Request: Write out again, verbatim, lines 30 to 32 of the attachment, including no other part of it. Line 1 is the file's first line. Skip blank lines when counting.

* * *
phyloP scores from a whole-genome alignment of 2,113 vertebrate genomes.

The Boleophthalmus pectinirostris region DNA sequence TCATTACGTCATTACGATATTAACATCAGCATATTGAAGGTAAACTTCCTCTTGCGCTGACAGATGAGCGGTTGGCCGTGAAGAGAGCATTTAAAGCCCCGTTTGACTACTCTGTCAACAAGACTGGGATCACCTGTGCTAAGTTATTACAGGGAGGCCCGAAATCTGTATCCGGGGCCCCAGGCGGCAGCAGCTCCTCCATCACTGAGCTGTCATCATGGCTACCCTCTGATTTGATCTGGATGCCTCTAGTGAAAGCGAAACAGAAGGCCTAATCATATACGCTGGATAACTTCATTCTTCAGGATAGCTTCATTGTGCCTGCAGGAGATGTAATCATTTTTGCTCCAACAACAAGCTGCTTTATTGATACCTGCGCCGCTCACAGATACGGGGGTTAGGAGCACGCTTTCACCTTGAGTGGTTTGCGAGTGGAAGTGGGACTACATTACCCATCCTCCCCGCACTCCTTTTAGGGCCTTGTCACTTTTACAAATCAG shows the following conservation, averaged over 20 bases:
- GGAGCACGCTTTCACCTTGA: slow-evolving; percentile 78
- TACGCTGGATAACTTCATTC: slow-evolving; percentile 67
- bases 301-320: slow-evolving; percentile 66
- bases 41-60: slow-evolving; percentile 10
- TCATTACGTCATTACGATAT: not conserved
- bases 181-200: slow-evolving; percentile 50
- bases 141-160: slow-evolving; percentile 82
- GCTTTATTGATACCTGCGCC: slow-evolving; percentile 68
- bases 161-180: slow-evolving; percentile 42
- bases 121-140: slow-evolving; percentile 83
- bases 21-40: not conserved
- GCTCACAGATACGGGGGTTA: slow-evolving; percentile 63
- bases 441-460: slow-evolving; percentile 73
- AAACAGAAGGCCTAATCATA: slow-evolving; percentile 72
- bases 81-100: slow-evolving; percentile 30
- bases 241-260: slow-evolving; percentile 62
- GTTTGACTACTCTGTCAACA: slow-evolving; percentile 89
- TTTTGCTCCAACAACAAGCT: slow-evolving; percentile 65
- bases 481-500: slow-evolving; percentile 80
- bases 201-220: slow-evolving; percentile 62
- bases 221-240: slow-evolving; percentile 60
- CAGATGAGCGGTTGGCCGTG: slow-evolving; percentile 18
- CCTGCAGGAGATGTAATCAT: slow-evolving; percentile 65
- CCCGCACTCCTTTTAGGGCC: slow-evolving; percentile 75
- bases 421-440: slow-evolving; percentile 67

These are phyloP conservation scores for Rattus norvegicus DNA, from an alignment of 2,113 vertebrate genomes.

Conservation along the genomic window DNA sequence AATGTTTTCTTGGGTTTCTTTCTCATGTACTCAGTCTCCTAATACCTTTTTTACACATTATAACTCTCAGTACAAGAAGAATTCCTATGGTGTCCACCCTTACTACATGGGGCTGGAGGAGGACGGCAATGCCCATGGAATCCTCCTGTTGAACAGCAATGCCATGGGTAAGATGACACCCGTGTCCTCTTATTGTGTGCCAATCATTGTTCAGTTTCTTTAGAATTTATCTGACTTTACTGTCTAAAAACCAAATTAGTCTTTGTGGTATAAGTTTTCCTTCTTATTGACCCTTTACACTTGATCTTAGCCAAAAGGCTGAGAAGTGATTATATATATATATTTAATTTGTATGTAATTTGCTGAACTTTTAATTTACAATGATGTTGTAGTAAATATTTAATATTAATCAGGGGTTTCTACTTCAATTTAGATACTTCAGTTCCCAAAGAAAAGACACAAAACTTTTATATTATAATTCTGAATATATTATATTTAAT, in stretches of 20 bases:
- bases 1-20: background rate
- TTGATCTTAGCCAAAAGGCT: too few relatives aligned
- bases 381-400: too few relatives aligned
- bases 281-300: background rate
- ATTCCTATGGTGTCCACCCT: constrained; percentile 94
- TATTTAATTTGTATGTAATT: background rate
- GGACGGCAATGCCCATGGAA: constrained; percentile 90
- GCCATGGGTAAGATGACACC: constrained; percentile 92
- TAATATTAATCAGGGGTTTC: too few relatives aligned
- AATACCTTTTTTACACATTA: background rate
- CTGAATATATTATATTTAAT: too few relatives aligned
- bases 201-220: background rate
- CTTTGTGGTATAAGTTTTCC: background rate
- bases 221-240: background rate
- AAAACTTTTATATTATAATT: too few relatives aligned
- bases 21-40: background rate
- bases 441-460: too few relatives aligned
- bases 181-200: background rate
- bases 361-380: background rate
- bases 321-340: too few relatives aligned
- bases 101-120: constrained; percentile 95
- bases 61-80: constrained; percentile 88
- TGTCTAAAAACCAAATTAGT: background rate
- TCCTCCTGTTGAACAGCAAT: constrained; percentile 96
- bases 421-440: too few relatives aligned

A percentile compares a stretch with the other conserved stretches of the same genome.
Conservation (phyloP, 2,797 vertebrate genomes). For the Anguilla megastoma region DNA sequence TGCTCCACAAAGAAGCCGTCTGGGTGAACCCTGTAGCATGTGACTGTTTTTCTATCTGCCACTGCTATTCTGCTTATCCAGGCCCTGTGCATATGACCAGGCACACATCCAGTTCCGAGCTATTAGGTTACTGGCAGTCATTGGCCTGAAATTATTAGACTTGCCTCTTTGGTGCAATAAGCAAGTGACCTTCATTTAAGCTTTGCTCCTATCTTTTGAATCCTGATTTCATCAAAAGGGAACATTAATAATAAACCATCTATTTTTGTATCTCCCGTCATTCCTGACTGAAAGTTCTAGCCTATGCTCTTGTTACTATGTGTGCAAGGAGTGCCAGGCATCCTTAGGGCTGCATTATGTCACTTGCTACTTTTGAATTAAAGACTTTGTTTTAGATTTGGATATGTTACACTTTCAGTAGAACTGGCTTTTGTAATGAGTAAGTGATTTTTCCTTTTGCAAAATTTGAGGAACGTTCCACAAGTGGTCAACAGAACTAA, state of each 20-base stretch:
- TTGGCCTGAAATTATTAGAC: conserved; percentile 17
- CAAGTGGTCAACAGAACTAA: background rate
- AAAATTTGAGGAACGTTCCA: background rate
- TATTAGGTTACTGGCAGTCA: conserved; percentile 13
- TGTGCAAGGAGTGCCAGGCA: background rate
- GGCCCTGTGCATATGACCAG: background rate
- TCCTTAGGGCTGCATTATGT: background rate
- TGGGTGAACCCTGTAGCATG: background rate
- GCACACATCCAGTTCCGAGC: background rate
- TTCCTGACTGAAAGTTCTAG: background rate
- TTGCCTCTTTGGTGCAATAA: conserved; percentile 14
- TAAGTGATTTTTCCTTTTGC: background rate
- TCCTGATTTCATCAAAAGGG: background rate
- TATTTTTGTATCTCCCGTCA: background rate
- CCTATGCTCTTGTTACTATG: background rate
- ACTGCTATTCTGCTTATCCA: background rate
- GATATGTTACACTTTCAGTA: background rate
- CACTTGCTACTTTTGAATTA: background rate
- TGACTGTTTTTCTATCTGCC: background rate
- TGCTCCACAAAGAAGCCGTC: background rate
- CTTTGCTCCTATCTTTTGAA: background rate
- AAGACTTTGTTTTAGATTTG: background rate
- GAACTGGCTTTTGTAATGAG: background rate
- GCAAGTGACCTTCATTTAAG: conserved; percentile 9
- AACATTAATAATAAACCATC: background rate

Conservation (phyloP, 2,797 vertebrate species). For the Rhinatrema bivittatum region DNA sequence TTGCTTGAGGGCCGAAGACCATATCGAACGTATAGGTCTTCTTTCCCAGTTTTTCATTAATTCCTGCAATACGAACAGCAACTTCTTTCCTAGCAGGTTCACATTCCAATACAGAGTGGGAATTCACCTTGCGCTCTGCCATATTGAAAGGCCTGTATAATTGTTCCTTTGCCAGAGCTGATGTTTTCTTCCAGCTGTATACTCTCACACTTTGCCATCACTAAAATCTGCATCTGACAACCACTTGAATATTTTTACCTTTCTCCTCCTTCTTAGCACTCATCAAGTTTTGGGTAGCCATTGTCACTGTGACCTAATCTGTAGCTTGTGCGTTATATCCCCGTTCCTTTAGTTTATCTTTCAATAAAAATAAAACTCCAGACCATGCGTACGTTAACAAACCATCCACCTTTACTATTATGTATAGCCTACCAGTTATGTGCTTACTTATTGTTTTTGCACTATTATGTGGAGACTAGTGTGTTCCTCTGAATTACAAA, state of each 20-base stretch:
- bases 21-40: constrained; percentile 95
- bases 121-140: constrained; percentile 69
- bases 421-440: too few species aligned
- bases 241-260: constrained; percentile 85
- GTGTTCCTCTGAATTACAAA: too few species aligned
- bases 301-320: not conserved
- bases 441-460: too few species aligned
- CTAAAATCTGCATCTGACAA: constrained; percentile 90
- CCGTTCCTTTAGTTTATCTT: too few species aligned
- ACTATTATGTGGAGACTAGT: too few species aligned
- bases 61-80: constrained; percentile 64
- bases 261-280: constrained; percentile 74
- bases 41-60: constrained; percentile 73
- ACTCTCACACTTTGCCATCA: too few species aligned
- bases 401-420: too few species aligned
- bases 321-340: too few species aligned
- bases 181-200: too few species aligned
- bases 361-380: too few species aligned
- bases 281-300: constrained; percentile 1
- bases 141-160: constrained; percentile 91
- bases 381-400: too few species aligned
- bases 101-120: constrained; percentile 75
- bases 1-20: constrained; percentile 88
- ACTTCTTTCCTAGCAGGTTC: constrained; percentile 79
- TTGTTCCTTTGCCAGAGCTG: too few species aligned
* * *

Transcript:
- bases 1-20: background rate
- TTGATCTTAGCCAAAAGGCT: too few relatives aligned
- bases 381-400: too few relatives aligned